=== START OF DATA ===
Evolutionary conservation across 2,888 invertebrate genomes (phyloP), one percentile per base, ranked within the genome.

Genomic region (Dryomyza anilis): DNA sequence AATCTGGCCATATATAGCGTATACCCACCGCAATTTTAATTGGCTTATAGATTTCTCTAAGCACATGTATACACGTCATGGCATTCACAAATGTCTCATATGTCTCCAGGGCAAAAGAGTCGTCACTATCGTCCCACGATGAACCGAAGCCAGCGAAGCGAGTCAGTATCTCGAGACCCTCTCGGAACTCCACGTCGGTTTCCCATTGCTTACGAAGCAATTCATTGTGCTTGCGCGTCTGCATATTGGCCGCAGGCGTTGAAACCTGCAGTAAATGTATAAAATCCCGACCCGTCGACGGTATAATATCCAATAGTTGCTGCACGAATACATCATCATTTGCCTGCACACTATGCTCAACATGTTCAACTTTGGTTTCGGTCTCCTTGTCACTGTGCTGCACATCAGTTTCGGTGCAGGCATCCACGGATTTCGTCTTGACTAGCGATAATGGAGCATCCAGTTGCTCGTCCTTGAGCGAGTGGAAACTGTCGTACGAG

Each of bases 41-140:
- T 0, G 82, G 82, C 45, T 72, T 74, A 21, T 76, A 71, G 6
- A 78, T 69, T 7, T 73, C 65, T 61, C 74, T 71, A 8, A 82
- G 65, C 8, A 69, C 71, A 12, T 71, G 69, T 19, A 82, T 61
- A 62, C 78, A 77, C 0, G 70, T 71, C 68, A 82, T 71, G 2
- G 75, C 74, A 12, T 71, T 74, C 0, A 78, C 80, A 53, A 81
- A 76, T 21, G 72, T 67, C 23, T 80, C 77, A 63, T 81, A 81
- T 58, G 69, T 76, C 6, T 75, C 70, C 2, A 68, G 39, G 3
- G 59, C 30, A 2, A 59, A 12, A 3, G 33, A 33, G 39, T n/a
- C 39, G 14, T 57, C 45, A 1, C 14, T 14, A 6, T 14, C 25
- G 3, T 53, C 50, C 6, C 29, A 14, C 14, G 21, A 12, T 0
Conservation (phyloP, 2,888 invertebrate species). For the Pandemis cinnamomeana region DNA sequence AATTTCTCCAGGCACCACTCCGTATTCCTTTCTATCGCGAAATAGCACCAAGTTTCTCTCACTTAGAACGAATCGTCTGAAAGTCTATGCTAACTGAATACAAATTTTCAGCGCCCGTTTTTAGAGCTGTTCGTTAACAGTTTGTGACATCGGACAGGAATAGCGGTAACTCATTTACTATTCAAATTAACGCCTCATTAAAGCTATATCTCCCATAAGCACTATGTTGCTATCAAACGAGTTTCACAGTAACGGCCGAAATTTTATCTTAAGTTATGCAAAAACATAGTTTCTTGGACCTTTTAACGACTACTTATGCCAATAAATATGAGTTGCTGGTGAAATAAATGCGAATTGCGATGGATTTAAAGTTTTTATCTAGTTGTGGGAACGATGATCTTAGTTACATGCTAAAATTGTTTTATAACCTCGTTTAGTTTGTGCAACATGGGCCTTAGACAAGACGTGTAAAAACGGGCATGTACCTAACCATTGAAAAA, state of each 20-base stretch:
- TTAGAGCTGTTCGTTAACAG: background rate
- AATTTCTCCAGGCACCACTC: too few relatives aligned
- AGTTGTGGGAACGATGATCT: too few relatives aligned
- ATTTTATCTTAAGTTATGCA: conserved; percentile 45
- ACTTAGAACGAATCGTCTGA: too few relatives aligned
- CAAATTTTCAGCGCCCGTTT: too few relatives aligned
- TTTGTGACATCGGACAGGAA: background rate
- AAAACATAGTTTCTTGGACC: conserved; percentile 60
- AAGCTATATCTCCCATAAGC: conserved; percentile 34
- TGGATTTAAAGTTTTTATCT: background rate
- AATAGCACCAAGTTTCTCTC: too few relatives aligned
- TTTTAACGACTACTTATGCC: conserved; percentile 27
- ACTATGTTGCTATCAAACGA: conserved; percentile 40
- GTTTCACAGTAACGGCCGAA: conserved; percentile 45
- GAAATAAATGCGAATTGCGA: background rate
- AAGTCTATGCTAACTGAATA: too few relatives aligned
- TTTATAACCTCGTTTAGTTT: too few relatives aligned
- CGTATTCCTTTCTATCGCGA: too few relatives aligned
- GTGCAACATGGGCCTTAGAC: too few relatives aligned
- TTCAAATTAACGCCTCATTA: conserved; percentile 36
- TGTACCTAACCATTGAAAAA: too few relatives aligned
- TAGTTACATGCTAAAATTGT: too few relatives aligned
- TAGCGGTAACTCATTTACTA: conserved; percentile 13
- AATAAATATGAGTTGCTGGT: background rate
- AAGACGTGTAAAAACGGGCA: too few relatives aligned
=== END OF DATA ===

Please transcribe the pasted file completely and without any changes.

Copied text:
Evolutionary conservation across 2,888 invertebrate genomes (phyloP), one percentile per base, ranked within the genome.

Genomic region (Dryomyza anilis): DNA sequence AATCTGGCCATATATAGCGTATACCCACCGCAATTTTAATTGGCTTATAGATTTCTCTAAGCACATGTATACACGTCATGGCATTCACAAATGTCTCATATGTCTCCAGGGCAAAAGAGTCGTCACTATCGTCCCACGATGAACCGAAGCCAGCGAAGCGAGTCAGTATCTCGAGACCCTCTCGGAACTCCACGTCGGTTTCCCATTGCTTACGAAGCAATTCATTGTGCTTGCGCGTCTGCATATTGGCCGCAGGCGTTGAAACCTGCAGTAAATGTATAAAATCCCGACCCGTCGACGGTATAATATCCAATAGTTGCTGCACGAATACATCATCATTTGCCTGCACACTATGCTCAACATGTTCAACTTTGGTTTCGGTCTCCTTGTCACTGTGCTGCACATCAGTTTCGGTGCAGGCATCCACGGATTTCGTCTTGACTAGCGATAATGGAGCATCCAGTTGCTCGTCCTTGAGCGAGTGGAAACTGTCGTACGAG

Each of bases 41-140:
- T 0, G 82, G 82, C 45, T 72, T 74, A 21, T 76, A 71, G 6
- A 78, T 69, T 7, T 73, C 65, T 61, C 74, T 71, A 8, A 82
- G 65, C 8, A 69, C 71, A 12, T 71, G 69, T 19, A 82, T 61
- A 62, C 78, A 77, C 0, G 70, T 71, C 68, A 82, T 71, G 2
- G 75, C 74, A 12, T 71, T 74, C 0, A 78, C 80, A 53, A 81
- A 76, T 21, G 72, T 67, C 23, T 80, C 77, A 63, T 81, A 81
- T 58, G 69, T 76, C 6, T 75, C 70, C 2, A 68, G 39, G 3
- G 59, C 30, A 2, A 59, A 12, A 3, G 33, A 33, G 39, T n/a
- C 39, G 14, T 57, C 45, A 1, C 14, T 14, A 6, T 14, C 25
- G 3, T 53, C 50, C 6, C 29, A 14, C 14, G 21, A 12, T 0
Conservation (phyloP, 2,888 invertebrate species). For the Pandemis cinnamomeana region DNA sequence AATTTCTCCAGGCACCACTCCGTATTCCTTTCTATCGCGAAATAGCACCAAGTTTCTCTCACTTAGAACGAATCGTCTGAAAGTCTATGCTAACTGAATACAAATTTTCAGCGCCCGTTTTTAGAGCTGTTCGTTAACAGTTTGTGACATCGGACAGGAATAGCGGTAACTCATTTACTATTCAAATTAACGCCTCATTAAAGCTATATCTCCCATAAGCACTATGTTGCTATCAAACGAGTTTCACAGTAACGGCCGAAATTTTATCTTAAGTTATGCAAAAACATAGTTTCTTGGACCTTTTAACGACTACTTATGCCAATAAATATGAGTTGCTGGTGAAATAAATGCGAATTGCGATGGATTTAAAGTTTTTATCTAGTTGTGGGAACGATGATCTTAGTTACATGCTAAAATTGTTTTATAACCTCGTTTAGTTTGTGCAACATGGGCCTTAGACAAGACGTGTAAAAACGGGCATGTACCTAACCATTGAAAAA, state of each 20-base stretch:
- TTAGAGCTGTTCGTTAACAG: background rate
- AATTTCTCCAGGCACCACTC: too few relatives aligned
- AGTTGTGGGAACGATGATCT: too few relatives aligned
- ATTTTATCTTAAGTTATGCA: conserved; percentile 45
- ACTTAGAACGAATCGTCTGA: too few relatives aligned
- CAAATTTTCAGCGCCCGTTT: too few relatives aligned
- TTTGTGACATCGGACAGGAA: background rate
- AAAACATAGTTTCTTGGACC: conserved; percentile 60
- AAGCTATATCTCCCATAAGC: conserved; percentile 34
- TGGATTTAAAGTTTTTATCT: background rate
- AATAGCACCAAGTTTCTCTC: too few relatives aligned
- TTTTAACGACTACTTATGCC: conserved; percentile 27
- ACTATGTTGCTATCAAACGA: conserved; percentile 40
- GTTTCACAGTAACGGCCGAA: conserved; percentile 45
- GAAATAAATGCGAATTGCGA: background rate
- AAGTCTATGCTAACTGAATA: too few relatives aligned
- TTTATAACCTCGTTTAGTTT: too few relatives aligned
- CGTATTCCTTTCTATCGCGA: too few relatives aligned
- GTGCAACATGGGCCTTAGAC: too few relatives aligned
- TTCAAATTAACGCCTCATTA: conserved; percentile 36
- TGTACCTAACCATTGAAAAA: too few relatives aligned
- TAGTTACATGCTAAAATTGT: too few relatives aligned
- TAGCGGTAACTCATTTACTA: conserved; percentile 13
- AATAAATATGAGTTGCTGGT: background rate
- AAGACGTGTAAAAACGGGCA: too few relatives aligned